Kinship ties and collective action: a network analysis of the 1691 revolt attempt in the city of Basel, Switzerland

Niccolò Armandola and Malte Doehne

Time and Place: Friday, 02.07., 09:20–09:40, Room 2
Session: Kinship and Geneaology

Context: A revolution attempt against a nepotistic government dominated by a small number  of influential families took place in 1691 in the city of Basel, Switzerland. The coup failed after  a year of political turmoil, known as 1691er Wesen (Ochs 1786; Schweizer 1931). The event  was well documented by both contemporary authors and Swiss historians. Using a  comprehensive genealogical database, we analyse the role of multiplex kinship ties in  mobilizing collective action.

Objective: The revolution attempt was neither a precursor of class movements nor a conflict  between guilds, as the rebels were recruited from all the guilds of the town. The historical  sources refer to the 1691er Wesen as the escalation of family rivalries that had been growing  during the previous decades, after the younger generations of two large migration waves  overtook important political charges from the old citizenship. In this study, we pursue the  intuition that the revolution pitted two loose federations of families against one another. Our  aim is to understand how different kinship relations between individual and their families  connected and mobilized actors on behalf of either federation. Our work is inspired by Padgett  and Ansell (1993), who have drawn attention to the importance of kinship relations in European  history. In the Renaissance, for example, the Medici family rose to power in Florence by  strategically marrying into other powerful families (Padgett and Ansell 1993). We aim to  demonstrate that strategically forged kinship ties predicted the sides individuals took in the  subsequent uprising. Our general claim is that family ties create alliances among families and among individuals and thereby mobilize collective action. We analyze the extent to which this  claim holds for different types of social relations. 

Design: Using genealogical data, we define fifteen kinship relations that extend beyond and  connect between core families (spouses and their children). For example, we define the relation  between uncles and nephews as ties connecting males to their parents’ brothers, or a persons’  parents’ parents as their grandparents. By further distinguishing patrilineal from matrilineal  lines, a complex web of distinct kinship relations emerges. Figure 1 shows the ego-graphs of  six individuals who played an important role in the 1691er Wesen. Aggregated across individual  families, this yields a multiplex network in which rebels, neutral individuals and pro-elite are  embedded and interconnected through kinship ties.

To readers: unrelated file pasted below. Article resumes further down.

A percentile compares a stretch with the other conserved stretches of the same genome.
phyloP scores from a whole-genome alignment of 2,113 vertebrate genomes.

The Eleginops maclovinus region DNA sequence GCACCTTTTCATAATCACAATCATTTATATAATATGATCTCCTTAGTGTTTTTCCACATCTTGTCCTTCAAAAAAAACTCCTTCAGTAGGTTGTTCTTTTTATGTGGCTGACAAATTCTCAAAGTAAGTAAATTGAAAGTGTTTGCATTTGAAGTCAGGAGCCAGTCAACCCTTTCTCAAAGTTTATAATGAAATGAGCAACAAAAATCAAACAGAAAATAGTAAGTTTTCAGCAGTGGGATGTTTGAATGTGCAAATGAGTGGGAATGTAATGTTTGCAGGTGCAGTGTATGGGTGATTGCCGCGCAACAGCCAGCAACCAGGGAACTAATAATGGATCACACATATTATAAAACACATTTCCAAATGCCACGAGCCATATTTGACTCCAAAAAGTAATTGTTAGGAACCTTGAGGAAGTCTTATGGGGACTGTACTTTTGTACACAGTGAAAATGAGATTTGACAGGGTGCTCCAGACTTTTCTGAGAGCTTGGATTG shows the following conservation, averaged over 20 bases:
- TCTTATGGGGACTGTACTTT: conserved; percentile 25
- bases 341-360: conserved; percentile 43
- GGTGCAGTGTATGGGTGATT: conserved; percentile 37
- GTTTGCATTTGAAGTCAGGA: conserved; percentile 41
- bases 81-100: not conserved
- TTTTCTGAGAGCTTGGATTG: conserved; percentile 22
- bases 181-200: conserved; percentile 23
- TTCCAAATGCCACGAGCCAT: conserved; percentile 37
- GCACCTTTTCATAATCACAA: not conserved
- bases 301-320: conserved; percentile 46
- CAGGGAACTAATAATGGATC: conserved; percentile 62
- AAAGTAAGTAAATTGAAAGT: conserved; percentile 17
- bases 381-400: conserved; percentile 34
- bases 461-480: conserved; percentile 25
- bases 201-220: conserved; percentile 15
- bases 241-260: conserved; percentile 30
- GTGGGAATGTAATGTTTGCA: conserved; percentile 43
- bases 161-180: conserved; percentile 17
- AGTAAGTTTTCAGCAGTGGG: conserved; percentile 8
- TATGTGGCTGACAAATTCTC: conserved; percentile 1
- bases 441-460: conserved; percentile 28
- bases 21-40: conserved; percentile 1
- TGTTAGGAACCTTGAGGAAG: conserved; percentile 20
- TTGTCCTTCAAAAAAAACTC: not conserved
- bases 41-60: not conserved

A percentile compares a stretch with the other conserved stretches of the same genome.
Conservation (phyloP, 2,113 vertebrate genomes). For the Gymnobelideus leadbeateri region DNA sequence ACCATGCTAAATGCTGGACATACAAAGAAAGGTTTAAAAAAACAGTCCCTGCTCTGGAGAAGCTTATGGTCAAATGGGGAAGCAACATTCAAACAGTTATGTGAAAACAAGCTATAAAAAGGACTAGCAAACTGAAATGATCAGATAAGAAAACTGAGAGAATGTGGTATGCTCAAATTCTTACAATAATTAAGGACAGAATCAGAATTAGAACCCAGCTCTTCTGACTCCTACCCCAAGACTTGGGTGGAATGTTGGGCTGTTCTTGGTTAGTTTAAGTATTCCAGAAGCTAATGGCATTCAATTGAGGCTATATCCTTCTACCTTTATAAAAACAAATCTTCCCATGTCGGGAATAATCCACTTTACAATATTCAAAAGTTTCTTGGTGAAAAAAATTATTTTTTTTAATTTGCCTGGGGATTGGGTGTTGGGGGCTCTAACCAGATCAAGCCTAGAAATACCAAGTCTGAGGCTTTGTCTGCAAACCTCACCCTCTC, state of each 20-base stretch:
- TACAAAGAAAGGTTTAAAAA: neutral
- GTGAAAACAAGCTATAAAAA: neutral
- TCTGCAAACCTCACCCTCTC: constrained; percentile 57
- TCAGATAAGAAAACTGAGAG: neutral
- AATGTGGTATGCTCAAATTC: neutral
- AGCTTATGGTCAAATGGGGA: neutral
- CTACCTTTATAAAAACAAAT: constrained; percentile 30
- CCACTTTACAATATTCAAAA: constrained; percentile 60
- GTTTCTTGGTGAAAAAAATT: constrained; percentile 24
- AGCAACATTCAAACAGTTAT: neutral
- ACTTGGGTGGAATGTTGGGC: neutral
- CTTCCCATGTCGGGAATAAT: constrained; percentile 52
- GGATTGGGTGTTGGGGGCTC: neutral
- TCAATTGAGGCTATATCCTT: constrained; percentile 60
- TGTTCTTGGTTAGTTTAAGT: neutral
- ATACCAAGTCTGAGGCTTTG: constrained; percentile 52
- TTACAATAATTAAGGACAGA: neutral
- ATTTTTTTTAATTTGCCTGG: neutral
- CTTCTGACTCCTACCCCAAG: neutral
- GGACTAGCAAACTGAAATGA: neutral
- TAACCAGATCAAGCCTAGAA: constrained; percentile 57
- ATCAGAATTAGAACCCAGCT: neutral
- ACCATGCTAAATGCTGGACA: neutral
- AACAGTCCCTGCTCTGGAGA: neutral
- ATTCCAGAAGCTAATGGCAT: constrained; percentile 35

Setting/Data: We combine hand-coded data on the actors who were involved in the revolution  attempt of 1691 with a comprehensive genealogical dataset that comprises more then 8000  individuals, or an estimated 80% of all living Baslerans of that period. 

Interventions: We analyze how the composition of local kinship configurations affected  mobilization status. For example, we quantify the likelihood of an individual being a rebel as  opposed to pro-elite given their uncle’s or grandfather’s status. This allows us to quantify the  extent to which kinship ties differ in terms of their influence on individual decision making.  Granovetter (1973) focused on the importance of weak ties for information transmission and  diffusion . Our design allows us to test whether weak and indirect kinship ties diffuse powerful  ideas, such as rise against a powerful elite. 

Main Outcome Measures: For each individual who had an active part in the revolution (actor)  we measure the activity status of their proximate kin. This task proves challenging, since some  individuals had a very dense family network and were thus connected with both partiesinvolved  in the conflict. Also, defining new edges adds important information to the data, but it also  significantly increases the network’s complexity. Figure 2 shows an example of such complexity by presenting a fraction of the Burckhardt family, one of the most important families of the time. Rebels and elite nodes are present in both strands of the family, while the nodes also have kinship ties with other actors from other families that are not represented in  this figure. 

Results: Our preliminary findings suggest that kinship ties were crucial for both the rebels’ and  the elite’s networks. While for the elite kinship ties were a way to maintain the status of their  family, for the rebels it offered the opportunity to organize collective action. 

Figure 1: Extended kinship ties for six actors of the revolution of 1691
Figure 2: Kinship configuration of the Burckhardt family in 1691 


Granovetter, Mark S. 1973. „The strength of weak ties.“ American journal of sociology 78 (6): 1360- 1380. 

Ochs, Peter. 1786. Geschichte der Stadt und Landschaft Basel.Geschichte von Basel. Berlin: Georg  Jakob Decker. 

Padgett, John F, and Christopher K Ansell. 1993. „Robust Action and the Rise of the Medici, 1400- 1434.“ American journal of sociology 98 (6): 1259-1319. 

Schweizer, Eduard. 1931. Eine Revolution im alten Basel: Das Einundneunziger Wesen. Basel:  Helbing & Lichtenhahn.